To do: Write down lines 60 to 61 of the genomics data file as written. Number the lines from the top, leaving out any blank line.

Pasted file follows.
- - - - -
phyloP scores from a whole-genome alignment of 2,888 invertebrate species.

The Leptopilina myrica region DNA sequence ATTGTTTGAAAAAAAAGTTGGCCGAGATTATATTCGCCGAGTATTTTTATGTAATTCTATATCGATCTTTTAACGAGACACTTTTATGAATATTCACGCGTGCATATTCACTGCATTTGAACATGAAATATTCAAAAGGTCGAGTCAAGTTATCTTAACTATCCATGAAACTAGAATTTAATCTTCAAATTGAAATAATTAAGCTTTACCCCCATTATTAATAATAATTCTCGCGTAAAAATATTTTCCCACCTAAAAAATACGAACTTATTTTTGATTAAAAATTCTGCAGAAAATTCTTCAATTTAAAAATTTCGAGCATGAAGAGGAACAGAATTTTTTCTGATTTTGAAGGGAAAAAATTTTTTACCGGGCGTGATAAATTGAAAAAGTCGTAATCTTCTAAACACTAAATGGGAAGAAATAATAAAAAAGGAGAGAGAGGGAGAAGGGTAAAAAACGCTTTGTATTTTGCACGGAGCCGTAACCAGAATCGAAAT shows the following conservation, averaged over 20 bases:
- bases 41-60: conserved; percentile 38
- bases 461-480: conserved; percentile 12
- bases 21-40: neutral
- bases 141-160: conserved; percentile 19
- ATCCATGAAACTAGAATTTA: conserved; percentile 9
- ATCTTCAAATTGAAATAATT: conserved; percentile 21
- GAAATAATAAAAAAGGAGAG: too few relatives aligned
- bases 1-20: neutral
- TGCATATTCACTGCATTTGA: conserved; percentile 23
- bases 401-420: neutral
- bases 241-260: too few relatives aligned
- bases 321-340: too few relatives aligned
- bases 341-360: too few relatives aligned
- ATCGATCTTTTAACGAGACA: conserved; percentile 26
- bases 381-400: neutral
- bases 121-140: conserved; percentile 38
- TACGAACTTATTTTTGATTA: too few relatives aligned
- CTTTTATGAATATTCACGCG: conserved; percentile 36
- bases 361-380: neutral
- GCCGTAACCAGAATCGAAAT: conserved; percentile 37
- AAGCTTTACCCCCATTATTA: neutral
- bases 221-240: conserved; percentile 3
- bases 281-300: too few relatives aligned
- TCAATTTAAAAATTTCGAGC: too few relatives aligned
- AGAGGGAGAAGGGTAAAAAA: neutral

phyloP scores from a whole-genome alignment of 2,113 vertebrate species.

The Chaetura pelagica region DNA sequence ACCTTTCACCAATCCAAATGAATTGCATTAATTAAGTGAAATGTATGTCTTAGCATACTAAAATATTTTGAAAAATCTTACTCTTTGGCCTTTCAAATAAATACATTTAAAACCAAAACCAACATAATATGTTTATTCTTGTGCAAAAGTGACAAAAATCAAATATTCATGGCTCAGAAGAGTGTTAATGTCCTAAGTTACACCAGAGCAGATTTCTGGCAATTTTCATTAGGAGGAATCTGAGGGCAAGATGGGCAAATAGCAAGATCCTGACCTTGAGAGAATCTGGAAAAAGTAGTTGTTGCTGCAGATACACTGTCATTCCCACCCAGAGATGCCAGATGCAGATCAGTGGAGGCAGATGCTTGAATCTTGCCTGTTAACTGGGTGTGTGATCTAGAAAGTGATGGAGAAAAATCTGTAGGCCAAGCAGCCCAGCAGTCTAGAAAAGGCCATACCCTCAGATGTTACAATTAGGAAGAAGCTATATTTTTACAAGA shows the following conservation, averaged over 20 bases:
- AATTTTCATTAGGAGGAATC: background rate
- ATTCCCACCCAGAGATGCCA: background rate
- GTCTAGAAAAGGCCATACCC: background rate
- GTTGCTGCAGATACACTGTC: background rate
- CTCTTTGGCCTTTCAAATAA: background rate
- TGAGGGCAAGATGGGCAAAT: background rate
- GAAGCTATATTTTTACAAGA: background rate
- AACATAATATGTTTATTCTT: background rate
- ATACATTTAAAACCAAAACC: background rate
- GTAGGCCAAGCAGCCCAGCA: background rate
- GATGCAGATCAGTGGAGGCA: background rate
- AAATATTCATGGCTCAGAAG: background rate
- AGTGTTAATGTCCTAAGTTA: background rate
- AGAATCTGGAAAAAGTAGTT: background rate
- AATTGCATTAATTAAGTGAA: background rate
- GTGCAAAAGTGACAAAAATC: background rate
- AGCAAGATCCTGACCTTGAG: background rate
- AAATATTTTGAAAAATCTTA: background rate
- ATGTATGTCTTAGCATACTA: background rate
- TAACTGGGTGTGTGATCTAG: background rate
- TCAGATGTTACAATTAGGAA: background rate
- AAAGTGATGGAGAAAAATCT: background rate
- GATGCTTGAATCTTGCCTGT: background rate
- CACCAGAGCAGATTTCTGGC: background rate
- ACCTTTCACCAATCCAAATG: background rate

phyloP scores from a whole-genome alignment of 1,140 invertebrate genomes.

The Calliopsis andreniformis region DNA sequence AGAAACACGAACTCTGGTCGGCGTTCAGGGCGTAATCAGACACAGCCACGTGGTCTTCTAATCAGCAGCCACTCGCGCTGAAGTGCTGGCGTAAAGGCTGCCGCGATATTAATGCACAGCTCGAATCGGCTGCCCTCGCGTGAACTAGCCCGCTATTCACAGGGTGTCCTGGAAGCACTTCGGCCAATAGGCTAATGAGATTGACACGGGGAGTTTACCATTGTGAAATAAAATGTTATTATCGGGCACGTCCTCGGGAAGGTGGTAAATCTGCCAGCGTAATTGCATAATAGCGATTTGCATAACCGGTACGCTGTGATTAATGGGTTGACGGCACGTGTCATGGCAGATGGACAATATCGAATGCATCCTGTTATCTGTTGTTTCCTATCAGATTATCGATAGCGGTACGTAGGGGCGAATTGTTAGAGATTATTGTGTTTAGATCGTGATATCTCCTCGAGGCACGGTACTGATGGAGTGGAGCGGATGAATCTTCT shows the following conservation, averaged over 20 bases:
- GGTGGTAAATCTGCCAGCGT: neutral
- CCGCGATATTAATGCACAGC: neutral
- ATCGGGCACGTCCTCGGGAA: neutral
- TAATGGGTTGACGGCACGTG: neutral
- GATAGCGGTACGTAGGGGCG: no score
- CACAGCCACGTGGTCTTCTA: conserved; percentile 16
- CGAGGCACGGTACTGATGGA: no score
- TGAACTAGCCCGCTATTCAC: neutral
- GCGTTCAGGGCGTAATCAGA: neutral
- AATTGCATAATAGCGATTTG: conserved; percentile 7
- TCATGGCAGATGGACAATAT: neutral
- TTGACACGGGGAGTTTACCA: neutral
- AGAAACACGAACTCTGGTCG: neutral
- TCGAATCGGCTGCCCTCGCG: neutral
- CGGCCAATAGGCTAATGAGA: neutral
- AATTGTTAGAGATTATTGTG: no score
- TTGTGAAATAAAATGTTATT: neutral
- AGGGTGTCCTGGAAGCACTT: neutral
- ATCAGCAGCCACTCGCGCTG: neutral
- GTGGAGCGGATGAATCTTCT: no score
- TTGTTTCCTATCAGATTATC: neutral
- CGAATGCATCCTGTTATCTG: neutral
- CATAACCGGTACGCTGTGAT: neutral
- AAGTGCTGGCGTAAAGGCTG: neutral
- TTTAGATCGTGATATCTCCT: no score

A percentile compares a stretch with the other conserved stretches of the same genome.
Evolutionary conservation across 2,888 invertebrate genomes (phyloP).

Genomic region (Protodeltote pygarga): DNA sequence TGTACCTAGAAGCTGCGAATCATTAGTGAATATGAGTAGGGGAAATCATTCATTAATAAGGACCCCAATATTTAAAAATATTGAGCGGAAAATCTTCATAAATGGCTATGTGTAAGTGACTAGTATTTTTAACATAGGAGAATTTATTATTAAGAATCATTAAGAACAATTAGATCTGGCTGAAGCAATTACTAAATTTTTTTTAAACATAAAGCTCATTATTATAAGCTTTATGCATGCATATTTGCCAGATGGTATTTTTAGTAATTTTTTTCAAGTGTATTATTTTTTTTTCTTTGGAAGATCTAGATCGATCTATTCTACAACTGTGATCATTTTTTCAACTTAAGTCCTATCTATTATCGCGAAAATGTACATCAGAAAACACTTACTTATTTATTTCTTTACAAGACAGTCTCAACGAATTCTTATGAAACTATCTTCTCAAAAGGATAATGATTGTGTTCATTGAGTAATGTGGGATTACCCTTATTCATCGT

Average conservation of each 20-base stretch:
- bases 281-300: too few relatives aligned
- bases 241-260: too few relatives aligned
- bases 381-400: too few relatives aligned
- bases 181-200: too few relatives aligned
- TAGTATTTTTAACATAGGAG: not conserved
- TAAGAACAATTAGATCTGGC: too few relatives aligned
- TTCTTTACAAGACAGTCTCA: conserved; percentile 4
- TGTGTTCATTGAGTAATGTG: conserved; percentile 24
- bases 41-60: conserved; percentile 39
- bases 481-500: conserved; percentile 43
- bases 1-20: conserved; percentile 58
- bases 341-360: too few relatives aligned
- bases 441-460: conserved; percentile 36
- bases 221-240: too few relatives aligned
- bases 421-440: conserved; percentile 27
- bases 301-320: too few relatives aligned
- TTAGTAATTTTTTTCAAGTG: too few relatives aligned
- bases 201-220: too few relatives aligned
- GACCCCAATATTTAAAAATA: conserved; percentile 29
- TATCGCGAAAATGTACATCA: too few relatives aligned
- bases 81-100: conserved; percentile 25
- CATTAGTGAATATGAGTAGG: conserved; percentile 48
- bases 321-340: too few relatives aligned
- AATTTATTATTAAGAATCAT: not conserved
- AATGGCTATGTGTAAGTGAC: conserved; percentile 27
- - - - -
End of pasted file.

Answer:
- TAATGGGTTGACGGCACGTG: neutral
- GATAGCGGTACGTAGGGGCG: no score